relish, but i think that's just the way it is. and when people look at donald trump and say, you know, this is coarse and we don't like it. but i say donald trump is a symptom of a problem that's been going on and growing for a long time. he's not the cause of it. he's just the first president to engage in this direct confrontational style that's very common in the culture. do i wish it was other wisewise? yeah, i do. but i think the people who wish it was otherwise should practice what they preach instead of getting into the mud and engaging it. if you want to change it, change it by doing it and being different rather than simply complaining somebody is behaving badly. >> woodruff: gentlemen, we'll leave it there. brian mcguire, thank you very much. chris buskirk, we appreciate it. >> thank you. >> woodruff: it was one of the
biggest scandals to rock american schools. nearly 200 educators in atlanta were accused of systematic cheating, including changing answers on the state's standardized tests in order to boost students' scores. atlanta is one of many districts to confront cheating, but this case was unique: educators faced criminal charges. ultimately, nine people were sentenced to prison. their appeals are just now beginning. special correspondent lisa stark, of our partner "education week," takes a look at what's happened, part of our weekly series, "making the grade." >> it's been horrible. it's been lonely. >> reporter: dana evans was one of the atlanta educators convicted in the cheating scandal. >> reporter: the story has faded
from the headlines, but not from the lives of those, like evans, still trying to clear their names. court appeals are just beginning. >> i'm not who they said i was in court. not a person who would hurt children in any way. >> reporter: the investigation uncovered cheating at 44 schools, most of them elementary; 178 educators implicated, accused of inflating scores on standardized tests by erasing students' answers and changing them from wrong to right. so why did they do it? at the time, testing was paramount, both under federal mandates and a hard-charging superintendent who set targets even higher than the feds.
>> they had very high targets to meet. the target were essentially made up out of whole cloth. >> the questions were why -- y were not things teachers could meet by legitimate means. >> reporter: also in atlanta raising scores could raise educators accolades and bonus us and not doing so cowl cost them their jobs. evans found as principal at dobbs elementary she did not cheat or encourage it but should have known it was going on. she is still dumbfounded at her conviction and the contention that educators cheated for money. >> i got bonus >> i got bonuses one year out of the four years that i was principal, and it was $1,000, and i gave more than $1,000 to dobbs. i paid for kids uniforms, and i paid for people's rent and their gas bills and it's offensive that i would cheat for $1,000.
...i would cheat for $1,000. atlanta was one of the only places where prosecutors brought criminal charges. conspiracy under georgia's racketeering law, a law often used against the mafia and drug dealers, not educators. some pled guilty, others were let off the hook. a dozen, including evans, took their chance in court. >> reporter: fulton county superior court judge jerry baxter presided over the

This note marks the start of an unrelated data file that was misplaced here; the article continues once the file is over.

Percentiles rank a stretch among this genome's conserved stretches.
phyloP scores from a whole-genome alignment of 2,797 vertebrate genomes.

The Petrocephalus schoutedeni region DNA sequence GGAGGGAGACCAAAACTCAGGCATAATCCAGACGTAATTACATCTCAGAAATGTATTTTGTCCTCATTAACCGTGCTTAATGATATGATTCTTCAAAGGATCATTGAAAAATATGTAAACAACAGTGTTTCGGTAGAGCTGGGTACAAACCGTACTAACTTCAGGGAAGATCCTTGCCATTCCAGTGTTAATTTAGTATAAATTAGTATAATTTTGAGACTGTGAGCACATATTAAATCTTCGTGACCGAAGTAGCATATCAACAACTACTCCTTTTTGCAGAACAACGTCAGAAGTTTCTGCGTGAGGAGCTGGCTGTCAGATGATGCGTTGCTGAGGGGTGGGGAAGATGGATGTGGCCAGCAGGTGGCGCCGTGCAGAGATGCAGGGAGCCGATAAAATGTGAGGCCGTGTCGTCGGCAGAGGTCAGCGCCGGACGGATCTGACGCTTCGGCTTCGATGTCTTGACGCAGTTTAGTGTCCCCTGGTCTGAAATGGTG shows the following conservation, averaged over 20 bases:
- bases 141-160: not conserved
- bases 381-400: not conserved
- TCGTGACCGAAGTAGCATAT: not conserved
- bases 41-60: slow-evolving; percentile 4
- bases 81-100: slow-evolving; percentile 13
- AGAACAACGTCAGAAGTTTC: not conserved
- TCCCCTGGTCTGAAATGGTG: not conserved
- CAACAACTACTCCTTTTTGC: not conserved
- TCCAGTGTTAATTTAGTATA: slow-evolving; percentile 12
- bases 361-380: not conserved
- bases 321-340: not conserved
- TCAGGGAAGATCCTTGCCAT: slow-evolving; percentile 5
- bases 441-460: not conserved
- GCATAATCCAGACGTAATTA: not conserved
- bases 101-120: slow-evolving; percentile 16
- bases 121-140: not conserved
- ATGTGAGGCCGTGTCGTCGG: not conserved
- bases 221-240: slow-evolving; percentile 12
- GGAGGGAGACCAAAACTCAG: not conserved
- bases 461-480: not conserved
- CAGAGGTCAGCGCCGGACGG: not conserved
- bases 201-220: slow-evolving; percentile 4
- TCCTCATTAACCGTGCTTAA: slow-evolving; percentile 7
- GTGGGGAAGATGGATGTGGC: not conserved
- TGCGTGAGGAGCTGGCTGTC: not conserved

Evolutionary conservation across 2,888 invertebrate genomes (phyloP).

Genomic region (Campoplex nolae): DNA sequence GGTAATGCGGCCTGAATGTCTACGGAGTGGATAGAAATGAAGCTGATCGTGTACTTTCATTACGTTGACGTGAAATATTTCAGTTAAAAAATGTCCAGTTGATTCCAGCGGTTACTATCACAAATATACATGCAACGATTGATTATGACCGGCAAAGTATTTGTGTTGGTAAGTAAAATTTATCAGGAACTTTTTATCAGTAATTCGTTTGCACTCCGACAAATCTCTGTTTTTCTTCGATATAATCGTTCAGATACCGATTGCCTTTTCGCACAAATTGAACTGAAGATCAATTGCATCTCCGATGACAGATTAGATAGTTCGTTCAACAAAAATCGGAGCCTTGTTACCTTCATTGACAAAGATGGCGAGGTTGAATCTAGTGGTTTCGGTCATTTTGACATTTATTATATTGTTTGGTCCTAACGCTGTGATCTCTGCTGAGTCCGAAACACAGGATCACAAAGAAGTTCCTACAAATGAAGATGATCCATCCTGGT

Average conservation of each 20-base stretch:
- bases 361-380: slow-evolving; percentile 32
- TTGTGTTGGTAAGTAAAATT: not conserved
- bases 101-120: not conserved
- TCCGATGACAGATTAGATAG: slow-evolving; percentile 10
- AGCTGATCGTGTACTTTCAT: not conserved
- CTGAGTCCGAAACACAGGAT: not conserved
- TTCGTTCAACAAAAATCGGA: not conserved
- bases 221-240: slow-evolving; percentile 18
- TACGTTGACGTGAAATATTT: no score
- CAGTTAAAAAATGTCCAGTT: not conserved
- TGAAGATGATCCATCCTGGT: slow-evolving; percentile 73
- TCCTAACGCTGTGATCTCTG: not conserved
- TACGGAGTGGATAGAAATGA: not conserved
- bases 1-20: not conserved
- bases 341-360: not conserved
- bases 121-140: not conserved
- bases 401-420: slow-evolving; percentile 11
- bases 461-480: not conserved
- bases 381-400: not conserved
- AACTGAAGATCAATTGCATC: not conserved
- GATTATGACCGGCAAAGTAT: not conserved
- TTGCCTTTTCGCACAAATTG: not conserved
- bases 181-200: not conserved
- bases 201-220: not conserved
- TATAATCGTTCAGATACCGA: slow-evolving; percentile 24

criminal case-- then angry, now retired. >> i brought a bad chapter to a close. not me personally, but the whole judicial system. this is my dad. >> reporter: baxter, who comes from a family of teachers-- both parents taught in atlanta public schools-- says he is comfortable with the verdict. in my mind, it's not a victimless thing. they should have been held back or they should have been given special resources to help them learn to read. i'm getting a little worked up
>> researchers admitted it was difficult to know how much the cheating played a role in falling behind in reading and writing. the district started a program to help these students, 2,200 of them still enrolled in atlanta public schools. those who had multiple answers changed on tests they took way back in 2009. >> do you even remember taking the tests in third grade? >> i really don't. t was a long time ago. right. >> reporter: seniors nykira ross and sheldon garmin iii are now entitled to extra tutoring, test prep and one-on-one support >> based on my grades, i don't really need it. >> reporter: some, like garmin, are at the top of the class, others struggle, but all are eligible for extra help simply >> there are people who come in and help you with your math or english or science. and they are very helpful.
>> reporter: celeste boykin is one of 18 support coaches who works with the students in the program, about 2,200 this year. is your coach checking in with you every day? >> i see her, yes, every day. >> reporter: every day? >> almost every day. >> even when you don't see here, she knows where you are." sheldon, why you in the gym, and, you're supposed to be in math," stuff like that. >> reporter: shawnna hayes- tavares' is the mother of two children whose test answers were changed. she says the program, which will cost $3.5 million this year, is still a work in progress, and took too long to set up. >> we wait six years even to start a program. it's hard to be optimistic. but of course i have to be, because we're talking about the lives of children. >> reporter: do you think the district owes these kids this program? >> i don't know if "owed" would be the word. i think the district is to be commended for putting together this program, to offer to students. >> reporter: tiffany franklin oversees the effort.